Smith & Wesson said the DOJ has ended its FCPA investigation of the company and won’t bring criminal charges, and that a civil settlement with the SEC is close.
The DOJ launched the investigation after the 2010 indictment of its VP for sales at the start of the bungled Africa sting prosecution. Smith & Wesson wasn’t charged but it received a grand jury subpoena for its records.
Amaro Goncalves, the sales vice president, was one of 22 individuals exonerated in 2012 when the DOJ dismissed the charges and ended the prosecution. He’s no longer with Smith and Wesson.
In a securities filing Thursday, the Springfield, Massachusetts-based company said, “Following extensive investigation and evaluation, the DOJ declined to pursue any FCPA charges against us and closed its investigation.”
“The DOJ has noted our ‘thorough cooperation,'” the filing said.
Smith & Wesson said an SEC civil investigation launched in 2010 into potential FCPA offenses is “close to a resolution.”
The company has accrued about $2 million in fiscal 2014 for the estimated costs of the SEC investigation.
In the filing, Smith & Wesson said the DOJ investigation caused it “to make substantial changes in our foreign sales personnel and foreign representatives, modify our processes, and cease sales in certain foreign countries.”
The changes have had “a material adverse effect” on foreign sales, the company said.
Smith & Wesson Holding Corp. trades on Nasdaq under the symbol SWHC.
Smith & Wesson’s full FCPA disclosure in its Form 10-K filed with the SEC on June 19, 2014 said:
On January 19, 2010, the DOJ unsealed indictments of 22 individuals from the law enforcement and military equipment industries, one of whom was our former Vice President-Sales, International & U.S. Law Enforcement. We were not charged in the indictment. We also were served with a Grand Jury subpoena for the production of documents. Since that time, the DOJ has been conducting an investigation to determine whether we have violated the FCPA and we have continued to cooperate fully with the DOJ in this matter. On February 21, 2012, the DOJ filed a motion to dismiss with prejudice the indictments of the remaining defendants who are pending trial, including our former Vice President-Sales, International & U.S. Law Enforcement. On February 24, 2012, the district court granted the motion to dismiss.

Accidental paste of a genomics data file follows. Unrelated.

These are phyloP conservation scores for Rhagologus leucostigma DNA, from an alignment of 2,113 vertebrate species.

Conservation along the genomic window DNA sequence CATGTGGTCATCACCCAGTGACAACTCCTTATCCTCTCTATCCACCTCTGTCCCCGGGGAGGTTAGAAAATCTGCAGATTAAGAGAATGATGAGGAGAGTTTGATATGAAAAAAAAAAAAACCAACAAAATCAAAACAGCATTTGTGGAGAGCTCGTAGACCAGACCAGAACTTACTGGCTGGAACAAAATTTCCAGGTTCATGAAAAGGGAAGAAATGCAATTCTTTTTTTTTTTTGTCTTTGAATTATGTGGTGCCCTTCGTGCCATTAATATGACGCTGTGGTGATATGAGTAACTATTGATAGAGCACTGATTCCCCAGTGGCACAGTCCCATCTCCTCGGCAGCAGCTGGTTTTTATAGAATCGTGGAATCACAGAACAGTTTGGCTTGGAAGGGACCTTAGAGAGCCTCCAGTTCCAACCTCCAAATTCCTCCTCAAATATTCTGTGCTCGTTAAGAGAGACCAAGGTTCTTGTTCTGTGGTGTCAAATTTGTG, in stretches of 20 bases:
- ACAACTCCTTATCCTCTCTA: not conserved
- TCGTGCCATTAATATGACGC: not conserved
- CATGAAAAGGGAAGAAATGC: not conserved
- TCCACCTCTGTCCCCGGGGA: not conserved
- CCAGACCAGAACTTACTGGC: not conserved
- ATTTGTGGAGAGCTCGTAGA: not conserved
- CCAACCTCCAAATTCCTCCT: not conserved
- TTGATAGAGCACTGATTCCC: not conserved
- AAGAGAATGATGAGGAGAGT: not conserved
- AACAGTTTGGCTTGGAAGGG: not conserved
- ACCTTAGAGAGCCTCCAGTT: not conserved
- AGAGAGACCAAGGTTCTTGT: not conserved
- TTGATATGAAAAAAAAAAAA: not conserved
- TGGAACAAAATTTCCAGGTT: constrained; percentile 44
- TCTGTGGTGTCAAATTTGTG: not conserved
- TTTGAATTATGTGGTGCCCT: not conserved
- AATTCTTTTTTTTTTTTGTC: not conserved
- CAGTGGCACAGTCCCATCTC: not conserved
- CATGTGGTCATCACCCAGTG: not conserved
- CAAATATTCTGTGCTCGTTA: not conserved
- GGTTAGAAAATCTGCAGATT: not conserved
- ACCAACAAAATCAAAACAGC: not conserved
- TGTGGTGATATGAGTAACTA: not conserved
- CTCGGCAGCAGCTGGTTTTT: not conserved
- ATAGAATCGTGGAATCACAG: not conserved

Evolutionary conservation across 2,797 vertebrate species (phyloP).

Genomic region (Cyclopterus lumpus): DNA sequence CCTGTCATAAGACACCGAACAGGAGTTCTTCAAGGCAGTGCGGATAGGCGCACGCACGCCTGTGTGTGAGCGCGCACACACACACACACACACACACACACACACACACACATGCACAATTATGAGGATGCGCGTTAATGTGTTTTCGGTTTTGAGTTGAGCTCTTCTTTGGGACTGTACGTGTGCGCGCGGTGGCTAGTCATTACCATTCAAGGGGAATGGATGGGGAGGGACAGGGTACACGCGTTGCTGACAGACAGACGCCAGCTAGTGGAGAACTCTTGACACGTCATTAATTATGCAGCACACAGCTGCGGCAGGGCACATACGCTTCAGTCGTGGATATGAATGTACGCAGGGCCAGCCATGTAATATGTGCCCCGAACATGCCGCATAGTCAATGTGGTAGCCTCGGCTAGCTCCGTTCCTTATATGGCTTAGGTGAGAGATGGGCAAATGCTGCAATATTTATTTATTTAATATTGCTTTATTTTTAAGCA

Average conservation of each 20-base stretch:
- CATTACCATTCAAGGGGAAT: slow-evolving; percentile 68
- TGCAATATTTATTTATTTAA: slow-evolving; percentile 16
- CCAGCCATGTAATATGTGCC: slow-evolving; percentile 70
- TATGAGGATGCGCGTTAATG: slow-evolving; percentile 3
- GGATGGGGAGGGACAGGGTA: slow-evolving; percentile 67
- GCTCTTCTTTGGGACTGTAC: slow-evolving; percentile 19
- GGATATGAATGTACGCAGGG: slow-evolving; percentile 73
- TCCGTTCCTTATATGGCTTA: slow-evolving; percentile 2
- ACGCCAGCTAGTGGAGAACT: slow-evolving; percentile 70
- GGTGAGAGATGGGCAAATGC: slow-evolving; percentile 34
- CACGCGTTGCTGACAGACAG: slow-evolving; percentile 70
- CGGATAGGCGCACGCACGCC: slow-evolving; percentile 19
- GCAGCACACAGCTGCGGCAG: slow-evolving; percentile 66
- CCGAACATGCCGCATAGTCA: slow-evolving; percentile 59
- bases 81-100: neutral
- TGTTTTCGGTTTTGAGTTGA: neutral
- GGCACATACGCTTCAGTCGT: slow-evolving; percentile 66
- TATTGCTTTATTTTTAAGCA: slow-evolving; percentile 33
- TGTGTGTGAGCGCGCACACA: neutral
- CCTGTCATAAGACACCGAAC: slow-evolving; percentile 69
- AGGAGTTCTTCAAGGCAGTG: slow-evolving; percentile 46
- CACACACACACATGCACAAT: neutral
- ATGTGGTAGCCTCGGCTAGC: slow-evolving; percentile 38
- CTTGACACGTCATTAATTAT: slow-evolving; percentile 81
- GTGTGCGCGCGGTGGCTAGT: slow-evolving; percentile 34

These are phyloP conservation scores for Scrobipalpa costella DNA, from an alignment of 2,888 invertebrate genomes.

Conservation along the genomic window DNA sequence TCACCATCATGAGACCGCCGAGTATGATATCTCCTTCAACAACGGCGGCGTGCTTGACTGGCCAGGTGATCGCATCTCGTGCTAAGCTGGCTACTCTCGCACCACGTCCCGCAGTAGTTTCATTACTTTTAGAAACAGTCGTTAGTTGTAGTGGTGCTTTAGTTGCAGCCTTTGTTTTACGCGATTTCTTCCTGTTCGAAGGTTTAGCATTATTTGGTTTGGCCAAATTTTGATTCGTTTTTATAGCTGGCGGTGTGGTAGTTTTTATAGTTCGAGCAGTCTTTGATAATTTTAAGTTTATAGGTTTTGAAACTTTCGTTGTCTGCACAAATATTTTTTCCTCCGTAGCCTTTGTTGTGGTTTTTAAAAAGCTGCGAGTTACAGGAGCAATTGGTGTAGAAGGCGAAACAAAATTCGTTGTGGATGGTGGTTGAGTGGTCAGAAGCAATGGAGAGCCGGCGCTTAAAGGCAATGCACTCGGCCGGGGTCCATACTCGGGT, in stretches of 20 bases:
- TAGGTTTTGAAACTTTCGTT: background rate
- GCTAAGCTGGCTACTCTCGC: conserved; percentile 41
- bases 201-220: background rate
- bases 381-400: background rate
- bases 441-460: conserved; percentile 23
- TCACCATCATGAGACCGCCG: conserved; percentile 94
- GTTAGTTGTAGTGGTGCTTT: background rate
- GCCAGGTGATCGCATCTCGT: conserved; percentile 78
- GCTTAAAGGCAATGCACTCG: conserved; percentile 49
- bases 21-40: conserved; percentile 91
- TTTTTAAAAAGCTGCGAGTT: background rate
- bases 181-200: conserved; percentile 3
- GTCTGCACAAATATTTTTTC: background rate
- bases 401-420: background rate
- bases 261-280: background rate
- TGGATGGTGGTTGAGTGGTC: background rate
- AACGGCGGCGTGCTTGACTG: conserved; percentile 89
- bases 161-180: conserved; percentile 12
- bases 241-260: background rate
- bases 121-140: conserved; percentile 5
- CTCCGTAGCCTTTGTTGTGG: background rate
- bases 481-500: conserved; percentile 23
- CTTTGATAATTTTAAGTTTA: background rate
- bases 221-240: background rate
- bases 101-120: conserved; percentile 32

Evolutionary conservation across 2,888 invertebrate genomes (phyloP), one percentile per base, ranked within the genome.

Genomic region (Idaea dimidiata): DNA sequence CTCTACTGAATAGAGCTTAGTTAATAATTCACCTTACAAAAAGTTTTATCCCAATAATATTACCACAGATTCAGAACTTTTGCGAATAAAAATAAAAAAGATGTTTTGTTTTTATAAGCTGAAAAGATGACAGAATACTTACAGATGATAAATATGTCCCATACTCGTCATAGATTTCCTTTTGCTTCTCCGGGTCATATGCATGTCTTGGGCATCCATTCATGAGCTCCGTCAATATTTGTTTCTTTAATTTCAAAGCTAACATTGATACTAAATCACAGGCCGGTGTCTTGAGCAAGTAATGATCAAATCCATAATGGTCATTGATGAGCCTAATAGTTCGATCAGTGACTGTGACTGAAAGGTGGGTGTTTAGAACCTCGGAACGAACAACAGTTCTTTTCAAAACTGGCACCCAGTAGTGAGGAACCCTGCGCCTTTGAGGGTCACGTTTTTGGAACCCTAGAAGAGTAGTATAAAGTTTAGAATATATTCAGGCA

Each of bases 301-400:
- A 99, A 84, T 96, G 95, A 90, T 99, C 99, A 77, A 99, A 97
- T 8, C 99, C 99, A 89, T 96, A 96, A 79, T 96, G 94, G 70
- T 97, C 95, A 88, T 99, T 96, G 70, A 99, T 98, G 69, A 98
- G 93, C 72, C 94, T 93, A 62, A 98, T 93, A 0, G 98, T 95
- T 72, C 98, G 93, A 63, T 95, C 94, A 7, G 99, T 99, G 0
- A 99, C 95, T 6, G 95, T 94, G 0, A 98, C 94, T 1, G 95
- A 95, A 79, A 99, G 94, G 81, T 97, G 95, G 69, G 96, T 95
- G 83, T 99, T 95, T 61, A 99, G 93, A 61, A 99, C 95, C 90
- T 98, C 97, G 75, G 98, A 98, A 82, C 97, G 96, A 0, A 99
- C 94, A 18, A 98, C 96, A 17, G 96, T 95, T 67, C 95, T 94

Following extensive investigation and evaluation, the DOJ declined to pursue any FCPA charges against us and closed its investigation. The DOJ has noted our “thorough cooperation” in correspondence to the company.
We are under investigation by the SEC for potential violation of federal securities laws. In May 2010, we received a letter from the staff of the SEC giving notice that the SEC was conducting a non-public, fact-finding inquiry to determine whether there have been any violations of the federal securities laws. It appears this civil inquiry was triggered in part by the DOJ investigation into potential FCPA violations. We have always taken, and continue to take seriously, our obligation as an industry leader to foster a responsible and ethical culture, which includes adherence to laws and industry regulations in the United States and abroad.
We are cooperating fully with the SEC in this matter and have undertaken a comprehensive review of company policies and procedures. We are in the final stages of discussions with the SEC staff that have brought us close to a resolution. Any future agreement is subject to final review and approval by the SEC Commissioners. Based upon the status of current discussions, we have estimated and accrued an expense of approximately $2.0 million in fiscal 2014.
. . . The investigation by the [DOJ for potential FCPA] violations as described [above] caused us to make substantial changes in our foreign sales personnel and foreign representatives, modify our processes, and cease sales in certain foreign countries.
These actions have had and can be expected to continue to have a material adverse effect on the level of our foreign sales.
Richard L. Cassin is the publisher and editor of the FCPA Blog. He can be contacted here.